NeoRecormon is a clear, colourless solution for injection under the skin (subcutaneously) or into a vein (intravenously). It contains a hormone called epoetin beta, which stimulates the production of red blood cells. Epoetin beta is produced by a specialised genetic technology and works in exactly the same way as the natural hormone erythropoietin.
How is NeoRecormon used?
Treatment with NeoRecormon should be initiated by a doctor who has experience in the care of patients with the types of anemia that NoeRecormon is used to treat and prevent. The medicine can only be obtained with a prescription. If a patient has a chronic renal failure drug can be injected into a vein or under the skin, but it must be injected under the skin in premature babies and in the patient who is receiving chemotherapy should be injected under the skin. The patient who is going to have their blood extracted for their surgery should be injected in the vein. The frequency of injection, amount of dose and how long it is used to depending on why NeoRecormon is used, and are adjusted according to the patient’s response to treatment. For more details, see the package leaflet.
How does NeoRecormon Work?
the active substance in NeoRecormon, epoetin beta, is a copy of the human hormone called erythropoietin. Erythropoietin is produced by the kidneys and stimulates the production of red blood cells from the bone marrow. In patients receiving chemotherapy or with chronic renal failure, anemia can be caused by a lack of erythropoietin, or by the body not responding enough to the erythropoietin it has naturally. The epoetin beta in NeoRecormon works in the body in the same way as the natural hormone to stimulate red blood cell production.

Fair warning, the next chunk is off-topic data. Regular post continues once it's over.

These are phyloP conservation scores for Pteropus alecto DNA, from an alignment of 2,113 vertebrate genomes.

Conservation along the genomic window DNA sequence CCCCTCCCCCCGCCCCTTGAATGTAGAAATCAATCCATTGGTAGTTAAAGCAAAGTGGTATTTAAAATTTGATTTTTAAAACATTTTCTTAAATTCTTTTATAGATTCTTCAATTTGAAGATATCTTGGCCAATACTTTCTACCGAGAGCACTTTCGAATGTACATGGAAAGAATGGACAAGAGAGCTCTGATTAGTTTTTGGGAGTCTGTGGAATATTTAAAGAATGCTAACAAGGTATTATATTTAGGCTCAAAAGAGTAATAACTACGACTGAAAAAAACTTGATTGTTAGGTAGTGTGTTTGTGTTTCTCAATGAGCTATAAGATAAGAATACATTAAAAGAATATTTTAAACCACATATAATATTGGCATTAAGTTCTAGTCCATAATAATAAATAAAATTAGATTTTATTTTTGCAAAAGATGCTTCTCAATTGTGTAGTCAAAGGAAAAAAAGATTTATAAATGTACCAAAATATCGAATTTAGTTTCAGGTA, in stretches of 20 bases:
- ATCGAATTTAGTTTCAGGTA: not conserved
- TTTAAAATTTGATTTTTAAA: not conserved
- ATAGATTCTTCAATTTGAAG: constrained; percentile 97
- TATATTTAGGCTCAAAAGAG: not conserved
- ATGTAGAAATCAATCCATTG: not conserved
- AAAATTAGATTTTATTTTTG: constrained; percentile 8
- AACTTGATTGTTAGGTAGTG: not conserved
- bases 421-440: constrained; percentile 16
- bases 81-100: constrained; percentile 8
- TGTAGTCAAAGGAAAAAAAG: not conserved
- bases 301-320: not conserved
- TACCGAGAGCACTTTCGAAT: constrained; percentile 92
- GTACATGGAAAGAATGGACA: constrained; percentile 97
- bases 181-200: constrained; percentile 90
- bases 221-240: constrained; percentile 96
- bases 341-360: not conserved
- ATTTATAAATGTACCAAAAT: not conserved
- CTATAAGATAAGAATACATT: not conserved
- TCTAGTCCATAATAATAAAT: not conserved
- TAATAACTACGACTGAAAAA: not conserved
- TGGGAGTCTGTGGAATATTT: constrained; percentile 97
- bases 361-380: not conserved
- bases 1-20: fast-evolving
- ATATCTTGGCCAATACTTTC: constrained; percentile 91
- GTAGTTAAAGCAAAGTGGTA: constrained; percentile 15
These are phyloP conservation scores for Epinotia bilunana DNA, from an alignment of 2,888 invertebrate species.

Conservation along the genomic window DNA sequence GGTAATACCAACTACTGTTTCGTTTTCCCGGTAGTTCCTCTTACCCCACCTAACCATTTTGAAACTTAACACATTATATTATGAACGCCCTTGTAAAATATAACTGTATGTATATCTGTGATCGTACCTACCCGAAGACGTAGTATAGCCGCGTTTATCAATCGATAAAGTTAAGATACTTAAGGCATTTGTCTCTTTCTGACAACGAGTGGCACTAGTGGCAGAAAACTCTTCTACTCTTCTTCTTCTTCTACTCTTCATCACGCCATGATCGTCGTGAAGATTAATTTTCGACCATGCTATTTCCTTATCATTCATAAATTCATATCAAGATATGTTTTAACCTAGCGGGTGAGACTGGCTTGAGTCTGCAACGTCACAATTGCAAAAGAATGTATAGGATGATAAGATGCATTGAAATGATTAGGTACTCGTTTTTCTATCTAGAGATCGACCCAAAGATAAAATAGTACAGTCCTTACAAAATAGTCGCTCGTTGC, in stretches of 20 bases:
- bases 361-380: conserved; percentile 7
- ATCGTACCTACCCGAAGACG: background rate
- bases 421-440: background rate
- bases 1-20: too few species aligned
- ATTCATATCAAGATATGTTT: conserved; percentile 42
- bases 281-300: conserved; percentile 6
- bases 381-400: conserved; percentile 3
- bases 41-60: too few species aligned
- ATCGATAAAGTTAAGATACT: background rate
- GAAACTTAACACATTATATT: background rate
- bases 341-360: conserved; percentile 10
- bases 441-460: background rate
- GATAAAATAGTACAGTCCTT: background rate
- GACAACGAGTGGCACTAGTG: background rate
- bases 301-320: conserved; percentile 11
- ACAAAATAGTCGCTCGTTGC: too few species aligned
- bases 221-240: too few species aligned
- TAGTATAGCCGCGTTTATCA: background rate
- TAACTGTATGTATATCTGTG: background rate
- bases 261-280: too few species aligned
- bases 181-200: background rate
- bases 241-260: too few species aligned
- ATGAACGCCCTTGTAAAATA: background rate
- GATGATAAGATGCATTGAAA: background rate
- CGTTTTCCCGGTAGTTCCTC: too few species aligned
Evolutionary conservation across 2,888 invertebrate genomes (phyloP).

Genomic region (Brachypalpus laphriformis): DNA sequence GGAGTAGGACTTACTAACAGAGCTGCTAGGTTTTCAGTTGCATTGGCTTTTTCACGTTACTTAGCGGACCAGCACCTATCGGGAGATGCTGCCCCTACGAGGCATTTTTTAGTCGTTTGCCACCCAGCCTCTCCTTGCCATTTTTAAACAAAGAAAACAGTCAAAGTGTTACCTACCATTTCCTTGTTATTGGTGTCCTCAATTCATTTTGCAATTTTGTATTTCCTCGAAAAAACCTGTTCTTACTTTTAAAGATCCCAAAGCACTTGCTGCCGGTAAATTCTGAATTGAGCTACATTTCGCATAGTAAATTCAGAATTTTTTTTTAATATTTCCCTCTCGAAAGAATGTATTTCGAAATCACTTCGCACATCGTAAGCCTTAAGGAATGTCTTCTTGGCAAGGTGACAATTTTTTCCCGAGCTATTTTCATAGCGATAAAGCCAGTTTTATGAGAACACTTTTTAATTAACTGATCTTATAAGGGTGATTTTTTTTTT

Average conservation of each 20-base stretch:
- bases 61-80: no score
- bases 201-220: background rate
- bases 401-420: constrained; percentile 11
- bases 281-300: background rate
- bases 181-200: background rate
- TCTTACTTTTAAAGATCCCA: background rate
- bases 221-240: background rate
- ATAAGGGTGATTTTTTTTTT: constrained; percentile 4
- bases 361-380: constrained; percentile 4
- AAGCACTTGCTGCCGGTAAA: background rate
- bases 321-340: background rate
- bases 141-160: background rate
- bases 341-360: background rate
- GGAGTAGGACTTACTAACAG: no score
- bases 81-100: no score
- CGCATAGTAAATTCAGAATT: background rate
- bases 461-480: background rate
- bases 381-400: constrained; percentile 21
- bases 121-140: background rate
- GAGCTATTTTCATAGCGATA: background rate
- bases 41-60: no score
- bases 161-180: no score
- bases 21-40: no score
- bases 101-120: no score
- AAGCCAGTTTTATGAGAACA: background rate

NeoRecormon was more effective than a placebo at increasing hemoglobin levels in patients with various types of anemia, including those chronic renal failures.
NeoRecormon injections are used for:
- Treating symptomatic anaemia caused by chronic kidney disease (renal anaemia) in patients on dialysis, or not yet on dialysis.
- Preventing anaemia in premature infants (weighing 750 to 1500 g and born at less than 34 weeks).
- Treating anaemia with related symptoms in adult cancer patients receiving chemotherapy
- Treating people donating their own blood before surgery. The injections of epoetin beta will increase the amount of blood that can be taken from your body before surgery and given back during or after the operation (this is an autologous transfusion).
- feeling tired or lacking energy, looking pale; this may be due to changes in your blood iron levels. Your doctor may prescribe an iron supplement for you
- bleeding or bruising more easily
- swelling of the arms, feet or legs
- stinging around the injection area
- chest or throat infection, difficulty breathing, cough
- nausea and vomiting
- pain with urination or increased urgency and/or frequency of urination